- MSart edited this post on July 23, 2019 1:17pm. Reason: Spelling mistakes
Tip one with Googling: Try different words, Maybe word 'Bed' isn't needed and just look up sitting profile.
Less words the better. Try alternative words for the look in mind, like reclining, kneeling, leaning, etc. Instead of Profile try side view or even silhouette.
Tip two if you have a Photoshop like program. Just merge multiple photos into one. Take the head you like from one and the legs from another and arms from a third.
If no photoshop, print them out and play paste together.
Tip three, find Royalty free for commercial use Stock Images sites, Some users on DA are such, and some websites are such database. One I can think of is morguefile.com by Artists for Artists. (all these options do not have as good keywords as google so less or alternatives more important here). So this requires more patience and browsing.
Tip four, try a 3d modeling program for the pose you want. There are some free ones and there is a learning curve. Design Doll I find pretty easy to use in comparison to other 3d art programs and it's free though it does have pay options but I find them unneccessary. Just discovered this in browser 3d for free called Just Sketch Me.
Or alternatively, pay the dough for toy model (or live model) that you can pose, good ones are pricy. I reccomend sticky bones. I had recieved mine this year and they are working hard to fufill all orders right now.
Later when I'm not at work, I'll give an example of how you can translate a pose from different body sizes. So it'll be posted later.July 23, 2019 8:50pm #4103
If you're taking a model with more weight and wish to slim, main way is to look for the bone landmarks. That shows where their core structure is. From there you just trim or add as you like. Example using this (cc Senshistock)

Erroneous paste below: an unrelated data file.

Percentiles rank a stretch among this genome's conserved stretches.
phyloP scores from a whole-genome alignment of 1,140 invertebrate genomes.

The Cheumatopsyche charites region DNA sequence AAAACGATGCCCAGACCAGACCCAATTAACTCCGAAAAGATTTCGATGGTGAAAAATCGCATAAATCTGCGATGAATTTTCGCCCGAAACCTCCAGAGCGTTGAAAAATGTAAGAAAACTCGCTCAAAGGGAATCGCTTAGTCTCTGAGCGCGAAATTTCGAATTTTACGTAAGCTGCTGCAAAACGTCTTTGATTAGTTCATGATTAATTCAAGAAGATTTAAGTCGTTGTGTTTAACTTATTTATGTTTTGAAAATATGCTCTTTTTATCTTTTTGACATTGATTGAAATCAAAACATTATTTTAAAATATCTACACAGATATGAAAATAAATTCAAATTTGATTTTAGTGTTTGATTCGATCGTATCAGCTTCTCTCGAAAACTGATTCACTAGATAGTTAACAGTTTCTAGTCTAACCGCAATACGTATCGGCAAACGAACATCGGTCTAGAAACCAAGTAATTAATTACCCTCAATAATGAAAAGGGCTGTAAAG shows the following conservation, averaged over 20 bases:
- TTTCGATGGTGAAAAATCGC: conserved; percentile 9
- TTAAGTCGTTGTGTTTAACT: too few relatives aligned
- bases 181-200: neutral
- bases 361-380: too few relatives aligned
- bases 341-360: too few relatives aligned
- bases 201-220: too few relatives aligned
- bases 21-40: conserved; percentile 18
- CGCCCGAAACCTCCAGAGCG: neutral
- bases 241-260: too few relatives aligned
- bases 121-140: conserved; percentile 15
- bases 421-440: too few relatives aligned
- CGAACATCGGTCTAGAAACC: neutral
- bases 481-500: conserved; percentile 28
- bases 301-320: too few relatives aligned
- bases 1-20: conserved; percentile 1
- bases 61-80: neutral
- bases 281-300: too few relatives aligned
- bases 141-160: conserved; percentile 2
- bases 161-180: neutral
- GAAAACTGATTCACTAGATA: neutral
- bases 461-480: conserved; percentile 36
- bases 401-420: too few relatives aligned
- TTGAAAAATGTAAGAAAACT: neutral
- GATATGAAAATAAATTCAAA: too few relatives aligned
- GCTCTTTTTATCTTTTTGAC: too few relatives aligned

Adding Fat to a thinner model is just knowing which areas tend to build up fat first on the human body. Using another image from SenshiStock cc
Same thing can be done with muscle tone. That I feel is usually more obvious to people.
Hope this helps some.July 29, 2019 11:04pm #4117
If I were to pitch in my perspective here......
Don't stunt yourself with just drawing from photos. Make sure you put in some time for free drawing poses without reference. Andrew Loomis actually talks about this. This website is great but it won't give you everything you need to know when drawing, it should only serve as a stepping off point so that you can keep yourself grounded with solid form.
The point of reference is to refer to it. If you only draw from photos than you will oftentimes run into this very same problem over and over. The internet is abundant but it won't have everything you're looking for.
I understand that it may feel awkward to draw without reference at first, but you won't be able to remember the human form as well otherwise. Get loose and try to understand these shapes in your own way. Next time you look at a reference photo, try to understand the fundamental shapes that make it up and see if you can manipulate them into your own pose. This is how characters and stories are made. Don't get caught up in copying what's already there.